Site index curves were modeled for two species of different shade tolerance, black spruce (Picea mariana (Mill.) B.S.P.) and jack pine (Pinus banksiana Lamb.), from an extended network of permanent sample plots (PSP) that covers periods of time varying from 10 to 30 years, in the province of Quebec. A data set reserved for validation allowed us to compare the site index curves derived from PSPs with published site index curves ﬁtted to temporary sample plots (TSP) and stem analyses (SA). For both species, the site index curves calibrated from PSPs and TSPs behave similarly as they have comparable average bias and accuracy.
The major difference is seen with the SA curves that strongly overpredict the dominant height growth of the PSPs. The similar pattern of change of site index curves calibrated from TSP and PSP data reinforces their validity as both types of curves were calibrated with independent data sets and methodologies. The differences observed between SA and PSP curves were likely produced by the dynamics of dominant height related to tree mortality and change in social status. For both species, approximately one tree out of ﬁve (22% for black spruce and 16% for jack pine) was replaced every 10 years in the tree group that was used to estimate dominant height. Consequently, the trajectory of dominant height through time for a particular plot is saw-toothed, the size of the ‘‘teeth’’ being, among other things, a function of stand regularity, as measured by an evenness index. Due to this tree replacement dynamic, stand dominant height curves are also more rapidly asymptotic than those of individual trees
Age–height relationships of trees are commonly used for assessing site potential productivity of forest stands. These relationships, known as site index curves, are usually modelled with data gathered during forest inventories. The trees from which age–height data is obtained have a dominant position in the canopy at the time of inventory. Site index curves can be derived from three distinct sources of age–height data: temporary sample plots (TSPs), stem analyses (SAs) and permanent sample plots (PSPs). TSP data are the most commonly available data since they are obtained in periodic inventories that usually cover most of the forested areas of a given territory. Age–height data from TSPs give single points that are used to ﬁt a guide curve around which a series of anamorphic site index curves are adjusted Brickell (1968) argued that TSPs provide a reliable source of data for developing site index curves because age–height relationships are modelled from the same kind of data as those used for site index estimation.
TSP samples must be large and unbiased in order to model representative site index curves from this data source. However, a negative correlation is often observed between stand age and site index (Smith, 1984; Biging, 1985; Walters et al., 1989; Lappi and Malinen, 1994). This source of bias in data obtained from TSPs decreases their value for the development of site index curves, although the use of instrumental variables can partly overcome this problem (Walters et al., 1989). The potential source of bias in TSPs has led forest biometricians to consider stem analysis as an alternative data source for site index modelling.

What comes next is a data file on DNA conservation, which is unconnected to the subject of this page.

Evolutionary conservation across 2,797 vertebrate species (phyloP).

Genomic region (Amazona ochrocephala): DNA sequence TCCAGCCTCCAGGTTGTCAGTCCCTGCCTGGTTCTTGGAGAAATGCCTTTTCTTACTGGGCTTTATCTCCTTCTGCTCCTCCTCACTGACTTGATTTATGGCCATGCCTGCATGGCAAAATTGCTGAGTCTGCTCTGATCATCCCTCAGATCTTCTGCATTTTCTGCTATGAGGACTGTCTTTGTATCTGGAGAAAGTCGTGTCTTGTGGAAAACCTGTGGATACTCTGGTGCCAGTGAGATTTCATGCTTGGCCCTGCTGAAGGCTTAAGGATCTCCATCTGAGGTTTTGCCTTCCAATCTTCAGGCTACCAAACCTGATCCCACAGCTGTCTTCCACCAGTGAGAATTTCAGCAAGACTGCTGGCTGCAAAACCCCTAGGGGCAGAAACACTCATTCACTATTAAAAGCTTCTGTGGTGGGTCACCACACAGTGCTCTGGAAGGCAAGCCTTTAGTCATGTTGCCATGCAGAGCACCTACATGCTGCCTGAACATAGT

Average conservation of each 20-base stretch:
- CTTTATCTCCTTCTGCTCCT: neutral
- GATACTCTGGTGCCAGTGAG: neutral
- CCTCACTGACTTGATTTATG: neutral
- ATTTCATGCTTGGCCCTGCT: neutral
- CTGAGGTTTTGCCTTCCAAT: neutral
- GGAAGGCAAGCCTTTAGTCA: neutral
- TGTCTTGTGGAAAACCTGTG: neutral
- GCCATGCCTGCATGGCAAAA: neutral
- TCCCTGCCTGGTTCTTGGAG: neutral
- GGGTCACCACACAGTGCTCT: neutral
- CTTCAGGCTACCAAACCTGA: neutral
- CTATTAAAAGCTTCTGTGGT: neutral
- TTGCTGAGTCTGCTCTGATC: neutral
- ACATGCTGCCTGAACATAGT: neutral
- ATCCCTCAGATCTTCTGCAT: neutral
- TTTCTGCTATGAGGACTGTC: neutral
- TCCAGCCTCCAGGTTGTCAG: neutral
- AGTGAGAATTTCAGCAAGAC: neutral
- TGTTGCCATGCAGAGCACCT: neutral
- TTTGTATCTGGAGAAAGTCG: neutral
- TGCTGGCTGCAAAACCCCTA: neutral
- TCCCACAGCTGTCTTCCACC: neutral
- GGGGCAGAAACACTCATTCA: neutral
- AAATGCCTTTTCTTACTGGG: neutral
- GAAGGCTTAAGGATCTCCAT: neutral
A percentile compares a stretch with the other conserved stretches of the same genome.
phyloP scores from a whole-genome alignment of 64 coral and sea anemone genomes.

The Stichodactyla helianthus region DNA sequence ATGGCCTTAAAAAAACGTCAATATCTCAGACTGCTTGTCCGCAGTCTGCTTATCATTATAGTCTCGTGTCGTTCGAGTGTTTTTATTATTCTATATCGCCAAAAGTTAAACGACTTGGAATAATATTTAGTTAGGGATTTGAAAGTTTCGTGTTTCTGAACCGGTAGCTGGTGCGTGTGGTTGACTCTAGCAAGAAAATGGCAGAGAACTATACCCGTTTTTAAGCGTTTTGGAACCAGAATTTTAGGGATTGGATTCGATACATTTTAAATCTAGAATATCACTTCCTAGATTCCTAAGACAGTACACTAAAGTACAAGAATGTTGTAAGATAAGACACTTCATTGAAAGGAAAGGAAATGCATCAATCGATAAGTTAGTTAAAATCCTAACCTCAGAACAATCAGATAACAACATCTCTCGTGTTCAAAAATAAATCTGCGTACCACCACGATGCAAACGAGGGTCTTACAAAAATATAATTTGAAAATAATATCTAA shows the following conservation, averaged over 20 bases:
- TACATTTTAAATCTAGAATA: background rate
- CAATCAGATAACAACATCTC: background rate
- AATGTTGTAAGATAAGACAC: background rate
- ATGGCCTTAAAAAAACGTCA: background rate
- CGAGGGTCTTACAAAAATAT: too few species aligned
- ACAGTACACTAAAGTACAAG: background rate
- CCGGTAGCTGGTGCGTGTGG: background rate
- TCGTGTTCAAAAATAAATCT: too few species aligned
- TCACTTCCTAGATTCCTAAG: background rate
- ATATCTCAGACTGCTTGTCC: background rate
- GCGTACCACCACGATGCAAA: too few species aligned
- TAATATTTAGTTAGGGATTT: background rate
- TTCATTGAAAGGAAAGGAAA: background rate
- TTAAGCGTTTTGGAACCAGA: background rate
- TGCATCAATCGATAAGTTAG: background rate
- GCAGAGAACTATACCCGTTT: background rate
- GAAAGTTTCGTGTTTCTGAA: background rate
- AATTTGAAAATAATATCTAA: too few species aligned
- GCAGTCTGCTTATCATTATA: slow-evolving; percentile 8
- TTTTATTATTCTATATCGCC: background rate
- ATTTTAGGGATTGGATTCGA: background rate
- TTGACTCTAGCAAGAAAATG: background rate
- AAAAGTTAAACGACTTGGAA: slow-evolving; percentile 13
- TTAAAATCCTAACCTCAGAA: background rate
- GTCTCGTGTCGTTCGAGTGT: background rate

According to Monserud (1984), stem analyses provide a continuous record of growth, yield a direct observation of tree height at index age, and allow the estimation of polymorphic site index curves. When dominant trees are selected for stem analyses, an assumption is made that these trees have always been dominant or codominant and will continue to be so (Smith, 1984; Alemdag, 1991). This hypothesis is doubtful because dominant trees observed at the time of sampling may have been suppressed before. Social status changes are also known to occur (Delvaux, 1964; Smith, 1984; Franklin et al., 1987; Harcombe, 1987; Schober, 1988). Therefore, height development of individual trees does not necessarily reﬂect the changes in stand dominant height over time, and site index curves ﬁtted to stem analyses could be distorted accordingly.
The repeated height measurements made in PSPs are the third and best source of data for site index modelling. Remeasurement of PSPs provides the exact pattern of change of a stand’s dominant height by taking into account the dynamics of tree replacement within the dominant stratum of a stand. In addition, Biging (1985); Lappi and Bailey (1988) and Lappi and Malinen (1994) have developed a statistical method that can use the information of repeated height measurements to generate unbiased site index curves. However, most PSP programs across Canada were established a few decades ago, and thus provide only a short growth history of the plots. Therefore, it is not certain whether this information can be used to adequately model site index curves.
The objective of this study thus was to model site index curves from an extended network of PSPs that typically covers periods of time varying from 10 to 30 years. Comparisons were achieved between site index curves derived from PSP remeasurements and published site index curves ﬁtted to TSPs and stem analyses, using a PSP validation data set. Moreover, two species of different shade tolerance, black spruce (Picea mariana (Mill.) B.S.P.) and jack pine (Pinus banksiana Lamb.), were used for calculation to understand the potential effect of social status changes on site index curves.
Crown Copyright # 2003 Published by Elsevier Science B.V. All rights reserved.